The 'plan' is to release the platform into the wild and enable the community to produce the SDR components needed/wanted for higher speeds - I don't see this a long-term goal, but a very short-term one. Much of the required software already exists, I'd be surprised if it's more than a month or two before the first, practical 56 kbps transmissions start to happen. I know that I'm going to be experimenting with this as soon as the unit is available. The beauty of SDR is that if the first efforts are less than stellar it's a simple matter to push new code out to one or more nodes, if need be.
And I can say - emprically - that FEC is *not* required for 56 k to work well - the 56 k network in Vancouver had no FEC and had terrific throughput, even when one station was mobile and more than 30 miles from the repeater. Modulation technique will likely have more effect on the throughput. 9600 bps is done using FM because "it's easy" on a typical ham rig designed for voice, just as 1200 bps used AFSK into the microphone and speaker connectors because we wanted to make it accessible using just about any rig - and because some Bell 202 standard modems were available from a local bank "by the pound" @ $1.75 each in 1979. :-) Neither of these modulation techniques are particularly sturdy, and pushing the same techniques to higher speeds would certainly have performance limitations.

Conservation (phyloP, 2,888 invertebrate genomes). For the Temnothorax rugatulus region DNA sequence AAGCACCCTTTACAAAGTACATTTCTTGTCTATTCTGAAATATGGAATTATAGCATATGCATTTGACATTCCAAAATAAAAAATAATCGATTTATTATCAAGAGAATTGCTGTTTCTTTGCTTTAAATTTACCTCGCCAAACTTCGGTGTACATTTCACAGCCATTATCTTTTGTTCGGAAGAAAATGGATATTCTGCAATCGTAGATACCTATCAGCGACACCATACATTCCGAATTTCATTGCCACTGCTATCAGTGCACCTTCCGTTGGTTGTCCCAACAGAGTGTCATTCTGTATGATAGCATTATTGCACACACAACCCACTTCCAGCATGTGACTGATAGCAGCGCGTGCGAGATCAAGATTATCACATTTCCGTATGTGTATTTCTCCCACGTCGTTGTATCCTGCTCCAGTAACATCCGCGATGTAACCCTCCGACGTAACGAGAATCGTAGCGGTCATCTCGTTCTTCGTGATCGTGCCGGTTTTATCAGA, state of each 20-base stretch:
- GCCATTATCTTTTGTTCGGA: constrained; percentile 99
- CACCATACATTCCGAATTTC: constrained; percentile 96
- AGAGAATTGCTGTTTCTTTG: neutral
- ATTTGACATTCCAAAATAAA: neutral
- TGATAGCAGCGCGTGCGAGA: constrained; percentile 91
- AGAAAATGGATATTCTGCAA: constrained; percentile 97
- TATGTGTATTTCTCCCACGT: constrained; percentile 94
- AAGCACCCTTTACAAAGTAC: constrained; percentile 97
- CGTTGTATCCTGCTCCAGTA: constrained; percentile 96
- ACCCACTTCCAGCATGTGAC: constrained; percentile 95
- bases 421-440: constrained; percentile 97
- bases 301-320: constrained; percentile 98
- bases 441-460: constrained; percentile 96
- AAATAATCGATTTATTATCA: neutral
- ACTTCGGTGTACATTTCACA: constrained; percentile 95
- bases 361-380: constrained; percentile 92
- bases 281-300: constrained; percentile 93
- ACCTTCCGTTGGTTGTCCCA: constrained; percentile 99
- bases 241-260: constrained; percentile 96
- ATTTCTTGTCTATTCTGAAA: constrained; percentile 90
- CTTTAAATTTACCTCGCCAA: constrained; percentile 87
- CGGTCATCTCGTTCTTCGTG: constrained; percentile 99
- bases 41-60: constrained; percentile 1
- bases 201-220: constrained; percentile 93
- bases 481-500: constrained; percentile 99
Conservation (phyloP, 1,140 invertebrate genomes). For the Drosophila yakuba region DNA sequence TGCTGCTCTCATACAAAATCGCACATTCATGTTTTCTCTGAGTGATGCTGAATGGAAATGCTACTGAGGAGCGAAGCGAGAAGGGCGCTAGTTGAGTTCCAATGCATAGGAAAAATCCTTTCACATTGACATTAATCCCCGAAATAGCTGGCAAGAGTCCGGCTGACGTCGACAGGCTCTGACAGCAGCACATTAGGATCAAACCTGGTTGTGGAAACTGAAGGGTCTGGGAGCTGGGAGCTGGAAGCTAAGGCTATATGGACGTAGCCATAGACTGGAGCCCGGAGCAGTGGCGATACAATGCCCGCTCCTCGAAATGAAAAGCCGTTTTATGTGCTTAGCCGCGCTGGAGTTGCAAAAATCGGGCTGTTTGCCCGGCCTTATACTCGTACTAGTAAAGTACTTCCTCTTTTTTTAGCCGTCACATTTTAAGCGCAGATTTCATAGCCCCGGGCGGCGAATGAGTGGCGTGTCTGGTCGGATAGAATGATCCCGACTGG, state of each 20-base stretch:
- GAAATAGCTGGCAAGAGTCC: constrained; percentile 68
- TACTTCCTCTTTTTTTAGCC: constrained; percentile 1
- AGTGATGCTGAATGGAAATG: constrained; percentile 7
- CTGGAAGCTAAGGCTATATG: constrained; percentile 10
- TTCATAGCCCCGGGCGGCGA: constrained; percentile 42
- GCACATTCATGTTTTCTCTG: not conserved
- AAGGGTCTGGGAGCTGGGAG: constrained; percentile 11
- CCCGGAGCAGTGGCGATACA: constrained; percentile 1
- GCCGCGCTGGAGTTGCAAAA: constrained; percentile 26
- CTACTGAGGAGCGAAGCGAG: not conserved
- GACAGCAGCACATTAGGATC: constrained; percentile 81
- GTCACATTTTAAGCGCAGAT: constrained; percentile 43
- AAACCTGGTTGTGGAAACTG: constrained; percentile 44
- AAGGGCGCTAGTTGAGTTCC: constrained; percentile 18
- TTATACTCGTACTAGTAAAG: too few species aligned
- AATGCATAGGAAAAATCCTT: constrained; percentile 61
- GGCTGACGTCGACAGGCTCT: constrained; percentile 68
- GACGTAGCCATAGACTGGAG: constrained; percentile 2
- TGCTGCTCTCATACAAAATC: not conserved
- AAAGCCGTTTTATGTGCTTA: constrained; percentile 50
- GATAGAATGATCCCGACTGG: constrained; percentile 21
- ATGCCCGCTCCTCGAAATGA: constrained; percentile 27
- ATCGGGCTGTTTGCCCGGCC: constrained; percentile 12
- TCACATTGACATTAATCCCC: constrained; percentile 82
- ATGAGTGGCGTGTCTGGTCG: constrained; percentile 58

This radio is not limited by either of these considerations - the modulation technique can be tailored for data, not shoe-horned onto a voice radio.
FEC may help for latency-sensitive transmissions (like voice and video), but on a relatively clean channel doesn't provide that much bang for the throughput buck for other kinds of data. If you're looking at 56 k for trunking and backhaul (good first, simple uses), good antennas and locations will win out over FEC overhead. Multi-point will be a different story, but even then it will be channel control that will matter more than FEC.
BTW - the RF is being engineered by the same ham (one of the best professional RF engineers I've ever known) who did the 56 k gear implementation in Vancouver, so we're not getting typical Kenwood/ICOM/Yaesu/... warmed-over voice radio efforts.
The flip side - you don't have to order one before the release, you can wait a little while and be a high speed follower - but I expect that the order backlog will be much longer as soon as the high speed software shows up. ;-)
- Richard, VE7CVS